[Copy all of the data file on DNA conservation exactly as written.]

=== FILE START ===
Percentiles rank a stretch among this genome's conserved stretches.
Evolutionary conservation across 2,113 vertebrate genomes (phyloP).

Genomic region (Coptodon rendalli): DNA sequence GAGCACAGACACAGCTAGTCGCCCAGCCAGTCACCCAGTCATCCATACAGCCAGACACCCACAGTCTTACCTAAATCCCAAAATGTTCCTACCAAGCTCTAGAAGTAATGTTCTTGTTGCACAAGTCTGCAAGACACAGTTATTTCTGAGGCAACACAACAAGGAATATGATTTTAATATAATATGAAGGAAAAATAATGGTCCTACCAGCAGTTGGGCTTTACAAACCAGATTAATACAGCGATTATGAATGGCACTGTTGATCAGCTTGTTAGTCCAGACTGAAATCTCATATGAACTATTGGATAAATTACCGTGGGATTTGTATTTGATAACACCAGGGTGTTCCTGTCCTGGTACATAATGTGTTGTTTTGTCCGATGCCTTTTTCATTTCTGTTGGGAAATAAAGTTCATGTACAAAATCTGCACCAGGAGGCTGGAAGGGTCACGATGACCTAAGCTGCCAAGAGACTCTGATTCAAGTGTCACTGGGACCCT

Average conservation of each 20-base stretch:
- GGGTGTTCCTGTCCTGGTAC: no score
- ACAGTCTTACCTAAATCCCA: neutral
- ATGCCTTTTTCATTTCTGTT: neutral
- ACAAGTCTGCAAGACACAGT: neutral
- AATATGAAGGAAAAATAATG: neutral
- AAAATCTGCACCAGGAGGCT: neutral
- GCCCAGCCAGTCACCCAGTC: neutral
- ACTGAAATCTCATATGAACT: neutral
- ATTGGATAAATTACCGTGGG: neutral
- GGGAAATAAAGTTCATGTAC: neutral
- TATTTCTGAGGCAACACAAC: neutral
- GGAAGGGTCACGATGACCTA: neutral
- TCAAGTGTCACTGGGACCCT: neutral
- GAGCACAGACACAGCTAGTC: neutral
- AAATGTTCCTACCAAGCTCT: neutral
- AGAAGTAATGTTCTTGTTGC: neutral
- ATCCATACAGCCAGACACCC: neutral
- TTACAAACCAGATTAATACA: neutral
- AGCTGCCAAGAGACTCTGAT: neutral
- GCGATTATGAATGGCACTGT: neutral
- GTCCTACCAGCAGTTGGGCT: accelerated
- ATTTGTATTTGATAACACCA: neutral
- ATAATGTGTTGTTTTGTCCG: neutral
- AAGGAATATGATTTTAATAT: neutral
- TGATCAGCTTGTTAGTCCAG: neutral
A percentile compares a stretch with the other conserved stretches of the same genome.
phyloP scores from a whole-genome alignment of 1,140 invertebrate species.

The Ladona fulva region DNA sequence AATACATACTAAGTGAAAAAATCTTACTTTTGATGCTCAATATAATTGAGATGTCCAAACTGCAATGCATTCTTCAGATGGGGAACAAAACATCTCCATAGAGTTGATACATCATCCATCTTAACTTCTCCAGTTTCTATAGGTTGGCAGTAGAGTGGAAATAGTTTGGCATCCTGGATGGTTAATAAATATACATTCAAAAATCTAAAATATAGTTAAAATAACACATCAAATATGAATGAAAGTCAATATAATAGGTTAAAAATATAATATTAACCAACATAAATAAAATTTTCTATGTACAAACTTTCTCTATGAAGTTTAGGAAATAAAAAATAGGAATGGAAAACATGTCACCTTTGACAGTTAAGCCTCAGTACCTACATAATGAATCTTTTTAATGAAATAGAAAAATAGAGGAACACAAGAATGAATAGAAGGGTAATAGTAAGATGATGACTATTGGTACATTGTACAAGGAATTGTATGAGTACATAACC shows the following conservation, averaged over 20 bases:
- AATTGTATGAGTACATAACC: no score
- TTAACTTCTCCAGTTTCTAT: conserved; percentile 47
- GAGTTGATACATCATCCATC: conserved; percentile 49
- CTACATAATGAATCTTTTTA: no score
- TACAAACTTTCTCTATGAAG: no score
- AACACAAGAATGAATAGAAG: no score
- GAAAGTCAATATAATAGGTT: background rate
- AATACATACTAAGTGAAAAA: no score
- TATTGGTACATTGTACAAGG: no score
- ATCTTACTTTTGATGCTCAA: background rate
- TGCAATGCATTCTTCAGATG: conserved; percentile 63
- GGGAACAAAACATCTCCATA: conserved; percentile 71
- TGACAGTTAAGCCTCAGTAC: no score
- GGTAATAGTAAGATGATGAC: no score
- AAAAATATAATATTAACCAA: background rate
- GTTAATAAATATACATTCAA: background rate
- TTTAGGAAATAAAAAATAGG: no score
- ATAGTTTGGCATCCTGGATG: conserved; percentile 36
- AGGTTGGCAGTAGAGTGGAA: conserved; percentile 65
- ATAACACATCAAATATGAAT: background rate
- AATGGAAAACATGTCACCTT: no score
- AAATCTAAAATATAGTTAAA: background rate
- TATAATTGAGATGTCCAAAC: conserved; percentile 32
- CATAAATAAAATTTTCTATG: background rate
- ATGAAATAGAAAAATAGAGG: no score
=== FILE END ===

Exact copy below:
Percentiles rank a stretch among this genome's conserved stretches.
Evolutionary conservation across 2,113 vertebrate genomes (phyloP).

Genomic region (Coptodon rendalli): DNA sequence GAGCACAGACACAGCTAGTCGCCCAGCCAGTCACCCAGTCATCCATACAGCCAGACACCCACAGTCTTACCTAAATCCCAAAATGTTCCTACCAAGCTCTAGAAGTAATGTTCTTGTTGCACAAGTCTGCAAGACACAGTTATTTCTGAGGCAACACAACAAGGAATATGATTTTAATATAATATGAAGGAAAAATAATGGTCCTACCAGCAGTTGGGCTTTACAAACCAGATTAATACAGCGATTATGAATGGCACTGTTGATCAGCTTGTTAGTCCAGACTGAAATCTCATATGAACTATTGGATAAATTACCGTGGGATTTGTATTTGATAACACCAGGGTGTTCCTGTCCTGGTACATAATGTGTTGTTTTGTCCGATGCCTTTTTCATTTCTGTTGGGAAATAAAGTTCATGTACAAAATCTGCACCAGGAGGCTGGAAGGGTCACGATGACCTAAGCTGCCAAGAGACTCTGATTCAAGTGTCACTGGGACCCT

Average conservation of each 20-base stretch:
- GGGTGTTCCTGTCCTGGTAC: no score
- ACAGTCTTACCTAAATCCCA: neutral
- ATGCCTTTTTCATTTCTGTT: neutral
- ACAAGTCTGCAAGACACAGT: neutral
- AATATGAAGGAAAAATAATG: neutral
- AAAATCTGCACCAGGAGGCT: neutral
- GCCCAGCCAGTCACCCAGTC: neutral
- ACTGAAATCTCATATGAACT: neutral
- ATTGGATAAATTACCGTGGG: neutral
- GGGAAATAAAGTTCATGTAC: neutral
- TATTTCTGAGGCAACACAAC: neutral
- GGAAGGGTCACGATGACCTA: neutral
- TCAAGTGTCACTGGGACCCT: neutral
- GAGCACAGACACAGCTAGTC: neutral
- AAATGTTCCTACCAAGCTCT: neutral
- AGAAGTAATGTTCTTGTTGC: neutral
- ATCCATACAGCCAGACACCC: neutral
- TTACAAACCAGATTAATACA: neutral
- AGCTGCCAAGAGACTCTGAT: neutral
- GCGATTATGAATGGCACTGT: neutral
- GTCCTACCAGCAGTTGGGCT: accelerated
- ATTTGTATTTGATAACACCA: neutral
- ATAATGTGTTGTTTTGTCCG: neutral
- AAGGAATATGATTTTAATAT: neutral
- TGATCAGCTTGTTAGTCCAG: neutral
A percentile compares a stretch with the other conserved stretches of the same genome.
phyloP scores from a whole-genome alignment of 1,140 invertebrate species.

The Ladona fulva region DNA sequence AATACATACTAAGTGAAAAAATCTTACTTTTGATGCTCAATATAATTGAGATGTCCAAACTGCAATGCATTCTTCAGATGGGGAACAAAACATCTCCATAGAGTTGATACATCATCCATCTTAACTTCTCCAGTTTCTATAGGTTGGCAGTAGAGTGGAAATAGTTTGGCATCCTGGATGGTTAATAAATATACATTCAAAAATCTAAAATATAGTTAAAATAACACATCAAATATGAATGAAAGTCAATATAATAGGTTAAAAATATAATATTAACCAACATAAATAAAATTTTCTATGTACAAACTTTCTCTATGAAGTTTAGGAAATAAAAAATAGGAATGGAAAACATGTCACCTTTGACAGTTAAGCCTCAGTACCTACATAATGAATCTTTTTAATGAAATAGAAAAATAGAGGAACACAAGAATGAATAGAAGGGTAATAGTAAGATGATGACTATTGGTACATTGTACAAGGAATTGTATGAGTACATAACC shows the following conservation, averaged over 20 bases:
- AATTGTATGAGTACATAACC: no score
- TTAACTTCTCCAGTTTCTAT: conserved; percentile 47
- GAGTTGATACATCATCCATC: conserved; percentile 49
- CTACATAATGAATCTTTTTA: no score
- TACAAACTTTCTCTATGAAG: no score
- AACACAAGAATGAATAGAAG: no score
- GAAAGTCAATATAATAGGTT: background rate
- AATACATACTAAGTGAAAAA: no score
- TATTGGTACATTGTACAAGG: no score
- ATCTTACTTTTGATGCTCAA: background rate
- TGCAATGCATTCTTCAGATG: conserved; percentile 63
- GGGAACAAAACATCTCCATA: conserved; percentile 71
- TGACAGTTAAGCCTCAGTAC: no score
- GGTAATAGTAAGATGATGAC: no score
- AAAAATATAATATTAACCAA: background rate
- GTTAATAAATATACATTCAA: background rate
- TTTAGGAAATAAAAAATAGG: no score
- ATAGTTTGGCATCCTGGATG: conserved; percentile 36
- AGGTTGGCAGTAGAGTGGAA: conserved; percentile 65
- ATAACACATCAAATATGAAT: background rate
- AATGGAAAACATGTCACCTT: no score
- AAATCTAAAATATAGTTAAA: background rate
- TATAATTGAGATGTCCAAAC: conserved; percentile 32
- CATAAATAAAATTTTCTATG: background rate
- ATGAAATAGAAAAATAGAGG: no score